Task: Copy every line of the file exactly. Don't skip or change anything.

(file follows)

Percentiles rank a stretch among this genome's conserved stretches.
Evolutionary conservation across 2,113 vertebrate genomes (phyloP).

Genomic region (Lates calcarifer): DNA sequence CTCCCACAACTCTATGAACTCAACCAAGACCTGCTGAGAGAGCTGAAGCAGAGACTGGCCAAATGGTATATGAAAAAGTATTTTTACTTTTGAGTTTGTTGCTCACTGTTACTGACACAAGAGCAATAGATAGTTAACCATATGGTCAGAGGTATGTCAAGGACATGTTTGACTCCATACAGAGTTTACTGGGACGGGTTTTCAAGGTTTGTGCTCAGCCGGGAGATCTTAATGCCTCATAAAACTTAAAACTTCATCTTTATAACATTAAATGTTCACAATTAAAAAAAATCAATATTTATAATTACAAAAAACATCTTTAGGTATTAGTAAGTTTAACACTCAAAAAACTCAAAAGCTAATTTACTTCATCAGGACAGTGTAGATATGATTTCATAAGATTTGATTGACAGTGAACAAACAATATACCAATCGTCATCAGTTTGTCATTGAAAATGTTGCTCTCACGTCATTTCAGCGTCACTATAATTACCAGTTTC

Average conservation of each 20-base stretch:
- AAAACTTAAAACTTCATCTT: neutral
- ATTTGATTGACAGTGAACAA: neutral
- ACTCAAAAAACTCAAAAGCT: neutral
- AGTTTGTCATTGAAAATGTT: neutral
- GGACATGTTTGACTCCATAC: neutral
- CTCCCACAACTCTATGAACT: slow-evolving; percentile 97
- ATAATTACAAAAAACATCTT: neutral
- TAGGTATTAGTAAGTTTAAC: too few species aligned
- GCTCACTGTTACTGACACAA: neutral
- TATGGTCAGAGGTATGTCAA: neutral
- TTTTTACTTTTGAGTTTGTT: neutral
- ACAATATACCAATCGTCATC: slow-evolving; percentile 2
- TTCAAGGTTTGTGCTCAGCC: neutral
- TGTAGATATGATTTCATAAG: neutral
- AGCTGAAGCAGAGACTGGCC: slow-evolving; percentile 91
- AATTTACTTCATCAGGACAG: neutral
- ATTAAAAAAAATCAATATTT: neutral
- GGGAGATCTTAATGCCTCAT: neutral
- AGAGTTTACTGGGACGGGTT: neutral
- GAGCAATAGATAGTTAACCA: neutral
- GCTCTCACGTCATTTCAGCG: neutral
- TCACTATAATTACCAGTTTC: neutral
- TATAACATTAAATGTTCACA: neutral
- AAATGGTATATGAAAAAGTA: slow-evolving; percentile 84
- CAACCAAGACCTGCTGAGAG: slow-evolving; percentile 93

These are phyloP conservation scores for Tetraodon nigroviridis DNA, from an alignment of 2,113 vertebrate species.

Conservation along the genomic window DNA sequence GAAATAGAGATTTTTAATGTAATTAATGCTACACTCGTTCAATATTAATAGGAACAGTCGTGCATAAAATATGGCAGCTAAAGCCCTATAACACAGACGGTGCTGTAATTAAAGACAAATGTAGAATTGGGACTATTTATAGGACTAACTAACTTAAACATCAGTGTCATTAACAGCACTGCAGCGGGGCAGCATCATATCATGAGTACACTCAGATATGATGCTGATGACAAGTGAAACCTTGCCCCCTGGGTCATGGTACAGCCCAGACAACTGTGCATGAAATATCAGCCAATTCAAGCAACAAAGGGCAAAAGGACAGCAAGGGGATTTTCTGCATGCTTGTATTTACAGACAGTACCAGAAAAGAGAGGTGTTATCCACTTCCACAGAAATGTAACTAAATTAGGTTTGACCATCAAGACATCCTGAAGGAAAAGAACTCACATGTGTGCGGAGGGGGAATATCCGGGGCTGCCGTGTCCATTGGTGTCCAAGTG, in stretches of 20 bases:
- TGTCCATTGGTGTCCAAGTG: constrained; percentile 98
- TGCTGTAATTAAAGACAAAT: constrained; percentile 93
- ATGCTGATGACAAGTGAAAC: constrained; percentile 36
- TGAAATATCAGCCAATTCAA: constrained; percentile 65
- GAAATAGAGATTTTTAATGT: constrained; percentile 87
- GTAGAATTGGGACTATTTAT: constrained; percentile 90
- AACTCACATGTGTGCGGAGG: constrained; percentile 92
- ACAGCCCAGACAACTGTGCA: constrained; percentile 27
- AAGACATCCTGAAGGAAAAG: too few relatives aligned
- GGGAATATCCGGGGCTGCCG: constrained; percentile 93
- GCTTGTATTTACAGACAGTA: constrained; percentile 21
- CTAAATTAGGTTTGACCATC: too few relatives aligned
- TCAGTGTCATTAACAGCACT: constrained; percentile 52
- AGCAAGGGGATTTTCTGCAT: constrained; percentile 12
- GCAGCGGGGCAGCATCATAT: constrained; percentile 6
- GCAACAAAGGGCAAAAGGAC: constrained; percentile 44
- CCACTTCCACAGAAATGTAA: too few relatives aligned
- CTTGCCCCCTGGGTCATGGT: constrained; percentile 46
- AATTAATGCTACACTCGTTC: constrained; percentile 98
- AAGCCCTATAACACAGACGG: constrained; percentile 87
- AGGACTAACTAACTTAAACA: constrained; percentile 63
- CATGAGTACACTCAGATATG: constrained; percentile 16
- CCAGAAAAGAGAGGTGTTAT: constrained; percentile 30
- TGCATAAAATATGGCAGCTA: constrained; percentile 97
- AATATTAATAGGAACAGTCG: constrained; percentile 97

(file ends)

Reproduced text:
Percentiles rank a stretch among this genome's conserved stretches.
Evolutionary conservation across 2,113 vertebrate genomes (phyloP).

Genomic region (Lates calcarifer): DNA sequence CTCCCACAACTCTATGAACTCAACCAAGACCTGCTGAGAGAGCTGAAGCAGAGACTGGCCAAATGGTATATGAAAAAGTATTTTTACTTTTGAGTTTGTTGCTCACTGTTACTGACACAAGAGCAATAGATAGTTAACCATATGGTCAGAGGTATGTCAAGGACATGTTTGACTCCATACAGAGTTTACTGGGACGGGTTTTCAAGGTTTGTGCTCAGCCGGGAGATCTTAATGCCTCATAAAACTTAAAACTTCATCTTTATAACATTAAATGTTCACAATTAAAAAAAATCAATATTTATAATTACAAAAAACATCTTTAGGTATTAGTAAGTTTAACACTCAAAAAACTCAAAAGCTAATTTACTTCATCAGGACAGTGTAGATATGATTTCATAAGATTTGATTGACAGTGAACAAACAATATACCAATCGTCATCAGTTTGTCATTGAAAATGTTGCTCTCACGTCATTTCAGCGTCACTATAATTACCAGTTTC

Average conservation of each 20-base stretch:
- AAAACTTAAAACTTCATCTT: neutral
- ATTTGATTGACAGTGAACAA: neutral
- ACTCAAAAAACTCAAAAGCT: neutral
- AGTTTGTCATTGAAAATGTT: neutral
- GGACATGTTTGACTCCATAC: neutral
- CTCCCACAACTCTATGAACT: slow-evolving; percentile 97
- ATAATTACAAAAAACATCTT: neutral
- TAGGTATTAGTAAGTTTAAC: too few species aligned
- GCTCACTGTTACTGACACAA: neutral
- TATGGTCAGAGGTATGTCAA: neutral
- TTTTTACTTTTGAGTTTGTT: neutral
- ACAATATACCAATCGTCATC: slow-evolving; percentile 2
- TTCAAGGTTTGTGCTCAGCC: neutral
- TGTAGATATGATTTCATAAG: neutral
- AGCTGAAGCAGAGACTGGCC: slow-evolving; percentile 91
- AATTTACTTCATCAGGACAG: neutral
- ATTAAAAAAAATCAATATTT: neutral
- GGGAGATCTTAATGCCTCAT: neutral
- AGAGTTTACTGGGACGGGTT: neutral
- GAGCAATAGATAGTTAACCA: neutral
- GCTCTCACGTCATTTCAGCG: neutral
- TCACTATAATTACCAGTTTC: neutral
- TATAACATTAAATGTTCACA: neutral
- AAATGGTATATGAAAAAGTA: slow-evolving; percentile 84
- CAACCAAGACCTGCTGAGAG: slow-evolving; percentile 93

These are phyloP conservation scores for Tetraodon nigroviridis DNA, from an alignment of 2,113 vertebrate species.

Conservation along the genomic window DNA sequence GAAATAGAGATTTTTAATGTAATTAATGCTACACTCGTTCAATATTAATAGGAACAGTCGTGCATAAAATATGGCAGCTAAAGCCCTATAACACAGACGGTGCTGTAATTAAAGACAAATGTAGAATTGGGACTATTTATAGGACTAACTAACTTAAACATCAGTGTCATTAACAGCACTGCAGCGGGGCAGCATCATATCATGAGTACACTCAGATATGATGCTGATGACAAGTGAAACCTTGCCCCCTGGGTCATGGTACAGCCCAGACAACTGTGCATGAAATATCAGCCAATTCAAGCAACAAAGGGCAAAAGGACAGCAAGGGGATTTTCTGCATGCTTGTATTTACAGACAGTACCAGAAAAGAGAGGTGTTATCCACTTCCACAGAAATGTAACTAAATTAGGTTTGACCATCAAGACATCCTGAAGGAAAAGAACTCACATGTGTGCGGAGGGGGAATATCCGGGGCTGCCGTGTCCATTGGTGTCCAAGTG, in stretches of 20 bases:
- TGTCCATTGGTGTCCAAGTG: constrained; percentile 98
- TGCTGTAATTAAAGACAAAT: constrained; percentile 93
- ATGCTGATGACAAGTGAAAC: constrained; percentile 36
- TGAAATATCAGCCAATTCAA: constrained; percentile 65
- GAAATAGAGATTTTTAATGT: constrained; percentile 87
- GTAGAATTGGGACTATTTAT: constrained; percentile 90
- AACTCACATGTGTGCGGAGG: constrained; percentile 92
- ACAGCCCAGACAACTGTGCA: constrained; percentile 27
- AAGACATCCTGAAGGAAAAG: too few relatives aligned
- GGGAATATCCGGGGCTGCCG: constrained; percentile 93
- GCTTGTATTTACAGACAGTA: constrained; percentile 21
- CTAAATTAGGTTTGACCATC: too few relatives aligned
- TCAGTGTCATTAACAGCACT: constrained; percentile 52
- AGCAAGGGGATTTTCTGCAT: constrained; percentile 12
- GCAGCGGGGCAGCATCATAT: constrained; percentile 6
- GCAACAAAGGGCAAAAGGAC: constrained; percentile 44
- CCACTTCCACAGAAATGTAA: too few relatives aligned
- CTTGCCCCCTGGGTCATGGT: constrained; percentile 46
- AATTAATGCTACACTCGTTC: constrained; percentile 98
- AAGCCCTATAACACAGACGG: constrained; percentile 87
- AGGACTAACTAACTTAAACA: constrained; percentile 63
- CATGAGTACACTCAGATATG: constrained; percentile 16
- CCAGAAAAGAGAGGTGTTAT: constrained; percentile 30
- TGCATAAAATATGGCAGCTA: constrained; percentile 97
- AATATTAATAGGAACAGTCG: constrained; percentile 97